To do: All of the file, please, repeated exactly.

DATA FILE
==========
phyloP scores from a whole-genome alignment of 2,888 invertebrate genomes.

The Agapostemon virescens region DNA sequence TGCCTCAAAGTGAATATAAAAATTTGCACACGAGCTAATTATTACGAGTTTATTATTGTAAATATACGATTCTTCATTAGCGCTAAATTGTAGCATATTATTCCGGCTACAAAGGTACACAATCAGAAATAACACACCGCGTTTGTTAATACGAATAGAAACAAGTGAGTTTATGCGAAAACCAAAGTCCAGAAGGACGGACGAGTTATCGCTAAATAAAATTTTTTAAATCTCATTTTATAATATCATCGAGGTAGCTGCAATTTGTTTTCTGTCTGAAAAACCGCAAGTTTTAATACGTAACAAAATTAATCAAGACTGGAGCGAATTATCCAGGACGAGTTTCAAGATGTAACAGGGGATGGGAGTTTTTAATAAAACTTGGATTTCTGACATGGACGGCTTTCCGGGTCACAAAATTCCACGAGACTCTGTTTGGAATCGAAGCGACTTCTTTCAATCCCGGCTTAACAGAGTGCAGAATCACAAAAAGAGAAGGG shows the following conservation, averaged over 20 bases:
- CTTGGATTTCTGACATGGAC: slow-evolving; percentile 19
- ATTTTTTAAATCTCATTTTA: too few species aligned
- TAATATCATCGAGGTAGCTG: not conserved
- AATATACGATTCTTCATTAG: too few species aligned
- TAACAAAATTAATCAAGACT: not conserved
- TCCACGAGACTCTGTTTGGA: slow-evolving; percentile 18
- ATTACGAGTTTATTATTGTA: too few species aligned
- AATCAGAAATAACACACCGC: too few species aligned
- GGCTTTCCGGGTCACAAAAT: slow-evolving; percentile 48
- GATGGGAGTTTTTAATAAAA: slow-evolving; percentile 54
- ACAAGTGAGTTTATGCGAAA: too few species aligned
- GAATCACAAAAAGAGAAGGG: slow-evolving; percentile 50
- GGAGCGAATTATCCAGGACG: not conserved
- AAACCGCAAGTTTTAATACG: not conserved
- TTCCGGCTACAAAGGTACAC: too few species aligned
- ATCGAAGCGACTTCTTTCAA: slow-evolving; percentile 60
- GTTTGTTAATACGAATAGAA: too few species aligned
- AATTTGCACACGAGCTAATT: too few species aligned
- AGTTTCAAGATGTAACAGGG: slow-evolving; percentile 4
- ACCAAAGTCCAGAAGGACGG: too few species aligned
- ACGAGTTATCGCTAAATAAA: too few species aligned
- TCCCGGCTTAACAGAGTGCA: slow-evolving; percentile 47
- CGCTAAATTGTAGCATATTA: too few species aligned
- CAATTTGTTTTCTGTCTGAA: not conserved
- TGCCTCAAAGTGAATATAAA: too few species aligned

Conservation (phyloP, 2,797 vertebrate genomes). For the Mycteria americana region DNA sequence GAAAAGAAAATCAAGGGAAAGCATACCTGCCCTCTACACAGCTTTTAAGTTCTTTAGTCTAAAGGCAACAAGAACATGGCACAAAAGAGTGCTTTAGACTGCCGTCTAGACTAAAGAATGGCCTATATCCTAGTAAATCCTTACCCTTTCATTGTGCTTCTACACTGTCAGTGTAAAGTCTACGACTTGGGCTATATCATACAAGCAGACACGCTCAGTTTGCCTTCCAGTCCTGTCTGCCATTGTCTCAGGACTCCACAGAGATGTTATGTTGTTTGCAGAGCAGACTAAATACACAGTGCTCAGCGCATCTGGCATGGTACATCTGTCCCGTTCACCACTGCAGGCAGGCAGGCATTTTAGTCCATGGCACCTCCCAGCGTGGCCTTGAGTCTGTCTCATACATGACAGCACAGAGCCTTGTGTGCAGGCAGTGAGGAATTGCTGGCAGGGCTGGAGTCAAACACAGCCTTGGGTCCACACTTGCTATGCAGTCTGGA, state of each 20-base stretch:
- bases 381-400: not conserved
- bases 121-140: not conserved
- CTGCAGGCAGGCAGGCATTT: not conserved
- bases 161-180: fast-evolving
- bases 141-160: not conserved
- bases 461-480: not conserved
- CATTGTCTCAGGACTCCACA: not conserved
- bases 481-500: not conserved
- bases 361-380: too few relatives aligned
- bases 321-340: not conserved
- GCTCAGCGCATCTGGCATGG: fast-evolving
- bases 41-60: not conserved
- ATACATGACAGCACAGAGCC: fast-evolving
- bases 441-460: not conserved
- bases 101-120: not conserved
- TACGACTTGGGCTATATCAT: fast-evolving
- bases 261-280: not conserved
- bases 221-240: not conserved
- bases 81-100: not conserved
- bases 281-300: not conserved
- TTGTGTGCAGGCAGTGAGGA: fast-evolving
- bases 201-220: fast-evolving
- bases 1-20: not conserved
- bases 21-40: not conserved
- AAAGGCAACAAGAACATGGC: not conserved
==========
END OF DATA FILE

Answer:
phyloP scores from a whole-genome alignment of 2,888 invertebrate genomes.

The Agapostemon virescens region DNA sequence TGCCTCAAAGTGAATATAAAAATTTGCACACGAGCTAATTATTACGAGTTTATTATTGTAAATATACGATTCTTCATTAGCGCTAAATTGTAGCATATTATTCCGGCTACAAAGGTACACAATCAGAAATAACACACCGCGTTTGTTAATACGAATAGAAACAAGTGAGTTTATGCGAAAACCAAAGTCCAGAAGGACGGACGAGTTATCGCTAAATAAAATTTTTTAAATCTCATTTTATAATATCATCGAGGTAGCTGCAATTTGTTTTCTGTCTGAAAAACCGCAAGTTTTAATACGTAACAAAATTAATCAAGACTGGAGCGAATTATCCAGGACGAGTTTCAAGATGTAACAGGGGATGGGAGTTTTTAATAAAACTTGGATTTCTGACATGGACGGCTTTCCGGGTCACAAAATTCCACGAGACTCTGTTTGGAATCGAAGCGACTTCTTTCAATCCCGGCTTAACAGAGTGCAGAATCACAAAAAGAGAAGGG shows the following conservation, averaged over 20 bases:
- CTTGGATTTCTGACATGGAC: slow-evolving; percentile 19
- ATTTTTTAAATCTCATTTTA: too few species aligned
- TAATATCATCGAGGTAGCTG: not conserved
- AATATACGATTCTTCATTAG: too few species aligned
- TAACAAAATTAATCAAGACT: not conserved
- TCCACGAGACTCTGTTTGGA: slow-evolving; percentile 18
- ATTACGAGTTTATTATTGTA: too few species aligned
- AATCAGAAATAACACACCGC: too few species aligned
- GGCTTTCCGGGTCACAAAAT: slow-evolving; percentile 48
- GATGGGAGTTTTTAATAAAA: slow-evolving; percentile 54
- ACAAGTGAGTTTATGCGAAA: too few species aligned
- GAATCACAAAAAGAGAAGGG: slow-evolving; percentile 50
- GGAGCGAATTATCCAGGACG: not conserved
- AAACCGCAAGTTTTAATACG: not conserved
- TTCCGGCTACAAAGGTACAC: too few species aligned
- ATCGAAGCGACTTCTTTCAA: slow-evolving; percentile 60
- GTTTGTTAATACGAATAGAA: too few species aligned
- AATTTGCACACGAGCTAATT: too few species aligned
- AGTTTCAAGATGTAACAGGG: slow-evolving; percentile 4
- ACCAAAGTCCAGAAGGACGG: too few species aligned
- ACGAGTTATCGCTAAATAAA: too few species aligned
- TCCCGGCTTAACAGAGTGCA: slow-evolving; percentile 47
- CGCTAAATTGTAGCATATTA: too few species aligned
- CAATTTGTTTTCTGTCTGAA: not conserved
- TGCCTCAAAGTGAATATAAA: too few species aligned

Conservation (phyloP, 2,797 vertebrate genomes). For the Mycteria americana region DNA sequence GAAAAGAAAATCAAGGGAAAGCATACCTGCCCTCTACACAGCTTTTAAGTTCTTTAGTCTAAAGGCAACAAGAACATGGCACAAAAGAGTGCTTTAGACTGCCGTCTAGACTAAAGAATGGCCTATATCCTAGTAAATCCTTACCCTTTCATTGTGCTTCTACACTGTCAGTGTAAAGTCTACGACTTGGGCTATATCATACAAGCAGACACGCTCAGTTTGCCTTCCAGTCCTGTCTGCCATTGTCTCAGGACTCCACAGAGATGTTATGTTGTTTGCAGAGCAGACTAAATACACAGTGCTCAGCGCATCTGGCATGGTACATCTGTCCCGTTCACCACTGCAGGCAGGCAGGCATTTTAGTCCATGGCACCTCCCAGCGTGGCCTTGAGTCTGTCTCATACATGACAGCACAGAGCCTTGTGTGCAGGCAGTGAGGAATTGCTGGCAGGGCTGGAGTCAAACACAGCCTTGGGTCCACACTTGCTATGCAGTCTGGA, state of each 20-base stretch:
- bases 381-400: not conserved
- bases 121-140: not conserved
- CTGCAGGCAGGCAGGCATTT: not conserved
- bases 161-180: fast-evolving
- bases 141-160: not conserved
- bases 461-480: not conserved
- CATTGTCTCAGGACTCCACA: not conserved
- bases 481-500: not conserved
- bases 361-380: too few relatives aligned
- bases 321-340: not conserved
- GCTCAGCGCATCTGGCATGG: fast-evolving
- bases 41-60: not conserved
- ATACATGACAGCACAGAGCC: fast-evolving
- bases 441-460: not conserved
- bases 101-120: not conserved
- TACGACTTGGGCTATATCAT: fast-evolving
- bases 261-280: not conserved
- bases 221-240: not conserved
- bases 81-100: not conserved
- bases 281-300: not conserved
- TTGTGTGCAGGCAGTGAGGA: fast-evolving
- bases 201-220: fast-evolving
- bases 1-20: not conserved
- bases 21-40: not conserved
- AAAGGCAACAAGAACATGGC: not conserved